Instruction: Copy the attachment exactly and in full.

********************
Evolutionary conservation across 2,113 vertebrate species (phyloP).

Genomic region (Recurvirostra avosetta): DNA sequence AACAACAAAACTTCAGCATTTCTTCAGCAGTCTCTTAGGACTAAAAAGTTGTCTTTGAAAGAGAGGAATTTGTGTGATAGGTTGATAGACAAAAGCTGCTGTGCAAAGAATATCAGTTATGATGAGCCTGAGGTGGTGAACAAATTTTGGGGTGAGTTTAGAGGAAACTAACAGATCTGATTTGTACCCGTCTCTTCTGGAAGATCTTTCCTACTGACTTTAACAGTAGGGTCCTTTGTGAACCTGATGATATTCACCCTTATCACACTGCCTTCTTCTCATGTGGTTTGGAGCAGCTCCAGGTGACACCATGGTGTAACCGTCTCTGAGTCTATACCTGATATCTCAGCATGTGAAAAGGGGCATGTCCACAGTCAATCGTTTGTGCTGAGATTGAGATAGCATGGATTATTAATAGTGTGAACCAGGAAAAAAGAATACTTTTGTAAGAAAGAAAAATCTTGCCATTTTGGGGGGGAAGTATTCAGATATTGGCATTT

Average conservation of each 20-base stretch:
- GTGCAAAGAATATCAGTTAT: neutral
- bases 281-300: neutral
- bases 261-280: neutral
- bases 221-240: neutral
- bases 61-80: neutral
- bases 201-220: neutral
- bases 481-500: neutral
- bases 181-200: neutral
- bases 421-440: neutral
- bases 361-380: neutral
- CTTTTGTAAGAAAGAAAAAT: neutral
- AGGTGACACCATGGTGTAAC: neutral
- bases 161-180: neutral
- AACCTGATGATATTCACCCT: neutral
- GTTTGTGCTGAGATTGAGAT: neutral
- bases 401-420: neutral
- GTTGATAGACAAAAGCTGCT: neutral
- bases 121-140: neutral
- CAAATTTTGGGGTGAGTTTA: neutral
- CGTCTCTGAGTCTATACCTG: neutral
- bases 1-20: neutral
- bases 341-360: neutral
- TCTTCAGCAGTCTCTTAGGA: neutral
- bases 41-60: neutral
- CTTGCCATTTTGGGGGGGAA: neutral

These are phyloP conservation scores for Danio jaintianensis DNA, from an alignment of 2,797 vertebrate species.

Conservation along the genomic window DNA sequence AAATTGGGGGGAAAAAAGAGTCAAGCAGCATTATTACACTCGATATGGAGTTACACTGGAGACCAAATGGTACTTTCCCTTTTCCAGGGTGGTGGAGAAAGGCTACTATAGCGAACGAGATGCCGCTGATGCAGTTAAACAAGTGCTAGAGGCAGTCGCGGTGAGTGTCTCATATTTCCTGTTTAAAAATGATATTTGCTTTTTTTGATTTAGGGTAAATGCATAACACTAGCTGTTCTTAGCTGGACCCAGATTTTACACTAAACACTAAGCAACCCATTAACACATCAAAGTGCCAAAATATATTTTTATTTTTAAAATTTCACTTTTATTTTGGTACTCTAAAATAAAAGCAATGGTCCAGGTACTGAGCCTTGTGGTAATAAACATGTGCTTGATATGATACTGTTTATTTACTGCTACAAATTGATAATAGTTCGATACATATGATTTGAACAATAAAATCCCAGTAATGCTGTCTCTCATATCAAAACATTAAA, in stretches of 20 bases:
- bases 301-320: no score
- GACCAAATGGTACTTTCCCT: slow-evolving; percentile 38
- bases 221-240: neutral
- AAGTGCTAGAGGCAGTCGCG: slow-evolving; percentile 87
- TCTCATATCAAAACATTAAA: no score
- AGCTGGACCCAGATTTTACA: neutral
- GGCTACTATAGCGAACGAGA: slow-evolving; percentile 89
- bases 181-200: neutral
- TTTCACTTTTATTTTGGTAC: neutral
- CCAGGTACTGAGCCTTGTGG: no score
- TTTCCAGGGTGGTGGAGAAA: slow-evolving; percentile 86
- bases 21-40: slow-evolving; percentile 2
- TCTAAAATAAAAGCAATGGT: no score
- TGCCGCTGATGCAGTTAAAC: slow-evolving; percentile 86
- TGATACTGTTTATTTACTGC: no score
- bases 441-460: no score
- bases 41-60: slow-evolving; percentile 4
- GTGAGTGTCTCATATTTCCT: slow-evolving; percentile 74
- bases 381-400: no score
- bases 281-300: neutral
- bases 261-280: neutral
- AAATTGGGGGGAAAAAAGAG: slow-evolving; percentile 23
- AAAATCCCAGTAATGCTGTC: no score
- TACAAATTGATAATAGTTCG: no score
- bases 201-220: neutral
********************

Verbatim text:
Evolutionary conservation across 2,113 vertebrate species (phyloP).

Genomic region (Recurvirostra avosetta): DNA sequence AACAACAAAACTTCAGCATTTCTTCAGCAGTCTCTTAGGACTAAAAAGTTGTCTTTGAAAGAGAGGAATTTGTGTGATAGGTTGATAGACAAAAGCTGCTGTGCAAAGAATATCAGTTATGATGAGCCTGAGGTGGTGAACAAATTTTGGGGTGAGTTTAGAGGAAACTAACAGATCTGATTTGTACCCGTCTCTTCTGGAAGATCTTTCCTACTGACTTTAACAGTAGGGTCCTTTGTGAACCTGATGATATTCACCCTTATCACACTGCCTTCTTCTCATGTGGTTTGGAGCAGCTCCAGGTGACACCATGGTGTAACCGTCTCTGAGTCTATACCTGATATCTCAGCATGTGAAAAGGGGCATGTCCACAGTCAATCGTTTGTGCTGAGATTGAGATAGCATGGATTATTAATAGTGTGAACCAGGAAAAAAGAATACTTTTGTAAGAAAGAAAAATCTTGCCATTTTGGGGGGGAAGTATTCAGATATTGGCATTT

Average conservation of each 20-base stretch:
- GTGCAAAGAATATCAGTTAT: neutral
- bases 281-300: neutral
- bases 261-280: neutral
- bases 221-240: neutral
- bases 61-80: neutral
- bases 201-220: neutral
- bases 481-500: neutral
- bases 181-200: neutral
- bases 421-440: neutral
- bases 361-380: neutral
- CTTTTGTAAGAAAGAAAAAT: neutral
- AGGTGACACCATGGTGTAAC: neutral
- bases 161-180: neutral
- AACCTGATGATATTCACCCT: neutral
- GTTTGTGCTGAGATTGAGAT: neutral
- bases 401-420: neutral
- GTTGATAGACAAAAGCTGCT: neutral
- bases 121-140: neutral
- CAAATTTTGGGGTGAGTTTA: neutral
- CGTCTCTGAGTCTATACCTG: neutral
- bases 1-20: neutral
- bases 341-360: neutral
- TCTTCAGCAGTCTCTTAGGA: neutral
- bases 41-60: neutral
- CTTGCCATTTTGGGGGGGAA: neutral

These are phyloP conservation scores for Danio jaintianensis DNA, from an alignment of 2,797 vertebrate species.

Conservation along the genomic window DNA sequence AAATTGGGGGGAAAAAAGAGTCAAGCAGCATTATTACACTCGATATGGAGTTACACTGGAGACCAAATGGTACTTTCCCTTTTCCAGGGTGGTGGAGAAAGGCTACTATAGCGAACGAGATGCCGCTGATGCAGTTAAACAAGTGCTAGAGGCAGTCGCGGTGAGTGTCTCATATTTCCTGTTTAAAAATGATATTTGCTTTTTTTGATTTAGGGTAAATGCATAACACTAGCTGTTCTTAGCTGGACCCAGATTTTACACTAAACACTAAGCAACCCATTAACACATCAAAGTGCCAAAATATATTTTTATTTTTAAAATTTCACTTTTATTTTGGTACTCTAAAATAAAAGCAATGGTCCAGGTACTGAGCCTTGTGGTAATAAACATGTGCTTGATATGATACTGTTTATTTACTGCTACAAATTGATAATAGTTCGATACATATGATTTGAACAATAAAATCCCAGTAATGCTGTCTCTCATATCAAAACATTAAA, in stretches of 20 bases:
- bases 301-320: no score
- GACCAAATGGTACTTTCCCT: slow-evolving; percentile 38
- bases 221-240: neutral
- AAGTGCTAGAGGCAGTCGCG: slow-evolving; percentile 87
- TCTCATATCAAAACATTAAA: no score
- AGCTGGACCCAGATTTTACA: neutral
- GGCTACTATAGCGAACGAGA: slow-evolving; percentile 89
- bases 181-200: neutral
- TTTCACTTTTATTTTGGTAC: neutral
- CCAGGTACTGAGCCTTGTGG: no score
- TTTCCAGGGTGGTGGAGAAA: slow-evolving; percentile 86
- bases 21-40: slow-evolving; percentile 2
- TCTAAAATAAAAGCAATGGT: no score
- TGCCGCTGATGCAGTTAAAC: slow-evolving; percentile 86
- TGATACTGTTTATTTACTGC: no score
- bases 441-460: no score
- bases 41-60: slow-evolving; percentile 4
- GTGAGTGTCTCATATTTCCT: slow-evolving; percentile 74
- bases 381-400: no score
- bases 281-300: neutral
- bases 261-280: neutral
- AAATTGGGGGGAAAAAAGAG: slow-evolving; percentile 23
- AAAATCCCAGTAATGCTGTC: no score
- TACAAATTGATAATAGTTCG: no score
- bases 201-220: neutral